• The quarterbacks. Don’t look now, but the Big Ten is turning into a league of quarterbacks. If nothing else, it appears better, for the time being, than the SEC in this category. Seven of the league’s signal callers are scheduled to appear in Chicago, including Miller, MSU’s Connor Cook, Michigan’s Devin Gardner and Trevor Siemian of Northwestern. It would be nice, of course, to hear from Penn State sophomore Christian Hackenberg at this event and other rising field generals like Nebraska’s Tommy Armstrong Jr. and Jake Rudock of Iowa. But hey, we’ll take what we can get.
video
HOOVER, Ala. -- The question had to come. At some point during SEC media days, someone was going to ask Nick Saban about Texas. The rumors. The $100 million offer. The chance to leave Alabama.

It took more than 20 minutes but the question finally came, the last from the horde of reporters in Hoover: I was curious if Texas did make you an offer to be their coach, was it anywhere close to $100 million, and what was your level of interest in that job?

Saban handled the question with grace. He denied any interest. He denied any offer. He denied ever speaking to anyone about it. And to his credit, he didn't explode despite giving the same response for what must have felt like the millionth time.

"Well, I didn't have any conversations with them," he said. "Nobody offered me anything. So I guess if I didn't have any conversations with them, I didn't have very much interest."

But what came next is why we in the media ask the same question 600 times. Because every once in a while you'll gain a little insight.

"I think the University of Texas is a fantastic place, and they've got a lot of wonderful people there, it's a great institution," Saban said. "But this is about the station in my life where we are. We moved around a lot. If I had to do it over, I'd have just tried to stay in one place and establish a great program, not have all these goals and aspirations of things that eventually, you know, you weren't happy doing."

There it was: "If I had to do it over ..." Saban wasn't talking about Texas anymore. He was speaking to Toledo, Michigan State, LSU and even Miami. He was speaking to every place he'd ever been and every fan base he'd ever let down by leaving. He was speaking to his family, too. If anyone was affected by the packing and unpacking, it was them. He was finally looking back on his career and wondering, "Why?"

Saban was a nomad before arriving in Tuscaloosa in 2007. As a head coach or assistant, he never stayed in one place more than five years. He always left for the next challenge, the next opportunity. He fled Toledo for the money and a shot at coaching in the NFL. He left Michigan State after growing tired of playing little brother to Michigan. He got out of LSU when the itch of the NFL returned. He realized the pro game wasn't the right fit, so he got back into the SEC as soon as possible.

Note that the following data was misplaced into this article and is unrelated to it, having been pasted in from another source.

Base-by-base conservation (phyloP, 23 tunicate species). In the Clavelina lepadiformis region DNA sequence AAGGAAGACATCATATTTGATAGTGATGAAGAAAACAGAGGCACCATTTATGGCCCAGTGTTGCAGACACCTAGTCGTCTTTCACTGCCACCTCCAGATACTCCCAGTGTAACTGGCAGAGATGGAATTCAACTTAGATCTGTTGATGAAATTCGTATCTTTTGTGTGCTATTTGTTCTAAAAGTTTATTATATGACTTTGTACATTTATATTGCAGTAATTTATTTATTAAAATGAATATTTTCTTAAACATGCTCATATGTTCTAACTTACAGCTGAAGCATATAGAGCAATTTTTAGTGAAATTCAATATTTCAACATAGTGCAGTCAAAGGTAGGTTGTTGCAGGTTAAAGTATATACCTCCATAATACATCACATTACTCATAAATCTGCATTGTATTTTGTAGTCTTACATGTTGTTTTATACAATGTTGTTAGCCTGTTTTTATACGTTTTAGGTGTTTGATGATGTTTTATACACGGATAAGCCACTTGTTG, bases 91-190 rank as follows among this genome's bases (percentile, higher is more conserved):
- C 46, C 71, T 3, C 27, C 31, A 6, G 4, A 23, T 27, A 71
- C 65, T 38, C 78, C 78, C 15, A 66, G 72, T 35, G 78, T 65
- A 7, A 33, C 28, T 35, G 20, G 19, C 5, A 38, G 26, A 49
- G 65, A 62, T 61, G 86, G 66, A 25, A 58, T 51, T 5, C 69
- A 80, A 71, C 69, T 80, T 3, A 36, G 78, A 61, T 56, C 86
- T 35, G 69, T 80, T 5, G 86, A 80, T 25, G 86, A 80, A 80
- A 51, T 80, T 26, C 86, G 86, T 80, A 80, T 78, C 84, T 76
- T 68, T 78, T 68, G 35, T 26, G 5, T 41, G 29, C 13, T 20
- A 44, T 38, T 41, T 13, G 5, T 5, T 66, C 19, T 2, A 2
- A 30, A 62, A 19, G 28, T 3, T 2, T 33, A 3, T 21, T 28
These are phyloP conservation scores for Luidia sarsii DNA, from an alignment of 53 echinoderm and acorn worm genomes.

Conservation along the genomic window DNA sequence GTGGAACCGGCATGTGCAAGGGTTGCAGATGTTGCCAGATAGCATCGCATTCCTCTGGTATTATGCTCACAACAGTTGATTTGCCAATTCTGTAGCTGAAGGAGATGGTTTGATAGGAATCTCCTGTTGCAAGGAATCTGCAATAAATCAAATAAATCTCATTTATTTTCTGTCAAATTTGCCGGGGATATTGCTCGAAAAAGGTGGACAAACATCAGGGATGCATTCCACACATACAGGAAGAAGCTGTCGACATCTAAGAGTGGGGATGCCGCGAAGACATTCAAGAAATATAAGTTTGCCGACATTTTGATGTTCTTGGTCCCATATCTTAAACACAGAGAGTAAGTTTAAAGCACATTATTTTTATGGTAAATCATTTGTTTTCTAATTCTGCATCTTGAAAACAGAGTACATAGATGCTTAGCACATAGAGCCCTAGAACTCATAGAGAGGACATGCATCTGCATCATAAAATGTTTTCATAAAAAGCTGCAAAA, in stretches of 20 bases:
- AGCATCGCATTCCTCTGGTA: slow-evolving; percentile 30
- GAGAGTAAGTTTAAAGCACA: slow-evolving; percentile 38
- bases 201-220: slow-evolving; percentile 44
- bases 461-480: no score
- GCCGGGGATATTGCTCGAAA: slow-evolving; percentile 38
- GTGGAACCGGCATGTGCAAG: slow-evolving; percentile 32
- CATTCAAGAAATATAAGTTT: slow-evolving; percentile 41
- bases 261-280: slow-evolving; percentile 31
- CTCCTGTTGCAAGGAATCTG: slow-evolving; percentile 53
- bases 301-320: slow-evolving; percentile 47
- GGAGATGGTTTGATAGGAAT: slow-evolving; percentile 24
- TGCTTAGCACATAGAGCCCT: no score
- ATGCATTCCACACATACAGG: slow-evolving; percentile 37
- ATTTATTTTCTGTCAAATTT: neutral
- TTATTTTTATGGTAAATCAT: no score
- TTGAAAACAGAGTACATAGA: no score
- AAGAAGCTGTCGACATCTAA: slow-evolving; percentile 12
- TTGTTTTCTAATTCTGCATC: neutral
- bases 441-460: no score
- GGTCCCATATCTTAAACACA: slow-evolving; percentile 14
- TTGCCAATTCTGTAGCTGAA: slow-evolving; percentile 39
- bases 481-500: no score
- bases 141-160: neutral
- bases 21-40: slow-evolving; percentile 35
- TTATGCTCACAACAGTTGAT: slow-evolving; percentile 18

But what if he'd just stayed put? Maybe not at Toledo, but Michigan State. Maybe not at Michigan State, but LSU. What would have happened?

[+] EnlargeNick Saban
AP Photo/Butch DillAlabama coach Nick Saban says if he had his career to do over, he would "have just tried to stay in one place and establish a great program."
It's scary to think what he could've done at Toledo. In his first season, he won nine games and very nearly went undefeated. Had he stayed, he might have created a Boise-esque program, dominated the mid-majors and made a run at the NCAA's all-time wins total.

If he'd stayed at Michigan State, he would've become a cult hero much like his successor Mark Dantonio. "Yeah, I thought he'd be successful," Dantonio said this spring, "and he told me that as he was leaving. He said, 'We can win a national championship,' and I believed him." Together, Saban and D'Antonio might have shattered the Michigan little brother complex once and for all.

He probably never should have left LSU. It was the perfect program for him. There wasn't the handicap of being a mid-major like at Toledo and there wasn't an in-state rival to deal with like at Michigan State. In Baton Rouge, he had it made. He won a national championship early on and would have stacked up more titles had ambition not drawn him back to the NFL.

Really, though, Saban could have won anywhere. But like so many other talented men, he was unable to rest until he felt as if was at the top of his profession. He could have stayed at Toledo or Michigan State or LSU, but he would have always wondered, "What if?" He would have wondered about the SEC and the NFL and all the challenges he'd never tackled. Every job offer would have been enticing. No raise would have been enough.

He may regret the path, but he can rest easy now knowing the NFL wasn't right for him and that Alabama was. Seven years later, he's glad to have roots firmly planted in Tuscaloosa.

"'I'm very happy at Alabama," he said. "Miss Terry is very happy at Alabama. We certainly enjoy the challenges we have there, the friends we have established here. This is where we just choose to, you know, end our career someday. It wasn't anything about any other place, it was just about where we are and what we want to try to do with the rest of our career."

Five years ago things might have been different. He might have seen all those millions Texas offered and jumped at the opportunity. But now he understands there's something to staying put, there's something to establishing a great program and enjoying the fruits of your labor.

For a man so intent on never looking back, it was refreshing to hear him wonder aloud what he'd done if he could only start over.

Media Days are here: Day 2

July, 24, 2014
Jul 24
8:00
AM ET
We're halfway through Pac-12 media days, which continue Thursday at the Studios at Paramount in Hollywood. Here's a look at who is on tap for Day 2:

Thursday's schedule: Leading off


The big "news" of the day was that Oregon was picked to win the Pac-12 conference in 2014. Predictions aren't always solid -- unless they come from the Pac-12 blog.